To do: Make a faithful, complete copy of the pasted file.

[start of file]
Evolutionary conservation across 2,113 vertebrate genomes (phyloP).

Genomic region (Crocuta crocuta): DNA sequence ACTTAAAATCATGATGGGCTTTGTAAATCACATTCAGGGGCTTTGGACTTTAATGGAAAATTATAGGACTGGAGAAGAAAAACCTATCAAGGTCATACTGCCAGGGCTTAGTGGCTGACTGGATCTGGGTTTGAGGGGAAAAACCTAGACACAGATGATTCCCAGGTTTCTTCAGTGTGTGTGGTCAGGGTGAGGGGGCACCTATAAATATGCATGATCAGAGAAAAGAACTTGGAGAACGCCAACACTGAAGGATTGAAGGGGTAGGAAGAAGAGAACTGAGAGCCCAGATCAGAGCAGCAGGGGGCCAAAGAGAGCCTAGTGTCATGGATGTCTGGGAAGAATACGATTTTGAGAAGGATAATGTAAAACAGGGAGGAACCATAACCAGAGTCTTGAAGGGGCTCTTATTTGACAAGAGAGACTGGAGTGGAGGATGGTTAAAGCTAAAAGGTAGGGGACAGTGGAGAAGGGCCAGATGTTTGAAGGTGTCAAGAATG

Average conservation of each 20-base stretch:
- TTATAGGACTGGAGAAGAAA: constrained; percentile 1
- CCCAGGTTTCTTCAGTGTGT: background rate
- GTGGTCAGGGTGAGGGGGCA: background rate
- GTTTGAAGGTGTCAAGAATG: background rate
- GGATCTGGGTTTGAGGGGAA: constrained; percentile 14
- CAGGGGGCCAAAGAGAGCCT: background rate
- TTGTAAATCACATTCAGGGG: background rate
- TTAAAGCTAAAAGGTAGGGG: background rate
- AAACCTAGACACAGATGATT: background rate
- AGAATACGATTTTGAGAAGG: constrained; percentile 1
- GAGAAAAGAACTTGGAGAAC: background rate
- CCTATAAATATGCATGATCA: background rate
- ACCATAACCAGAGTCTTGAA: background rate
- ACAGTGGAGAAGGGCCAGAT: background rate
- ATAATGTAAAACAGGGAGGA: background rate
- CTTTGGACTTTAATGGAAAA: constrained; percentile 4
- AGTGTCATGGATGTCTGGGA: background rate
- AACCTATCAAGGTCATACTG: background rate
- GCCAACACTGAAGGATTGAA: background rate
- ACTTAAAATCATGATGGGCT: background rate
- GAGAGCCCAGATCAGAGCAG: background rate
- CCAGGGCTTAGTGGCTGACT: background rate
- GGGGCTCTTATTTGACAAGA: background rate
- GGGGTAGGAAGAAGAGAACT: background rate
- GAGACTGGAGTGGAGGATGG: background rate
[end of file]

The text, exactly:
Evolutionary conservation across 2,113 vertebrate genomes (phyloP).

Genomic region (Crocuta crocuta): DNA sequence ACTTAAAATCATGATGGGCTTTGTAAATCACATTCAGGGGCTTTGGACTTTAATGGAAAATTATAGGACTGGAGAAGAAAAACCTATCAAGGTCATACTGCCAGGGCTTAGTGGCTGACTGGATCTGGGTTTGAGGGGAAAAACCTAGACACAGATGATTCCCAGGTTTCTTCAGTGTGTGTGGTCAGGGTGAGGGGGCACCTATAAATATGCATGATCAGAGAAAAGAACTTGGAGAACGCCAACACTGAAGGATTGAAGGGGTAGGAAGAAGAGAACTGAGAGCCCAGATCAGAGCAGCAGGGGGCCAAAGAGAGCCTAGTGTCATGGATGTCTGGGAAGAATACGATTTTGAGAAGGATAATGTAAAACAGGGAGGAACCATAACCAGAGTCTTGAAGGGGCTCTTATTTGACAAGAGAGACTGGAGTGGAGGATGGTTAAAGCTAAAAGGTAGGGGACAGTGGAGAAGGGCCAGATGTTTGAAGGTGTCAAGAATG

Average conservation of each 20-base stretch:
- TTATAGGACTGGAGAAGAAA: constrained; percentile 1
- CCCAGGTTTCTTCAGTGTGT: background rate
- GTGGTCAGGGTGAGGGGGCA: background rate
- GTTTGAAGGTGTCAAGAATG: background rate
- GGATCTGGGTTTGAGGGGAA: constrained; percentile 14
- CAGGGGGCCAAAGAGAGCCT: background rate
- TTGTAAATCACATTCAGGGG: background rate
- TTAAAGCTAAAAGGTAGGGG: background rate
- AAACCTAGACACAGATGATT: background rate
- AGAATACGATTTTGAGAAGG: constrained; percentile 1
- GAGAAAAGAACTTGGAGAAC: background rate
- CCTATAAATATGCATGATCA: background rate
- ACCATAACCAGAGTCTTGAA: background rate
- ACAGTGGAGAAGGGCCAGAT: background rate
- ATAATGTAAAACAGGGAGGA: background rate
- CTTTGGACTTTAATGGAAAA: constrained; percentile 4
- AGTGTCATGGATGTCTGGGA: background rate
- AACCTATCAAGGTCATACTG: background rate
- GCCAACACTGAAGGATTGAA: background rate
- ACTTAAAATCATGATGGGCT: background rate
- GAGAGCCCAGATCAGAGCAG: background rate
- CCAGGGCTTAGTGGCTGACT: background rate
- GGGGCTCTTATTTGACAAGA: background rate
- GGGGTAGGAAGAAGAGAACT: background rate
- GAGACTGGAGTGGAGGATGG: background rate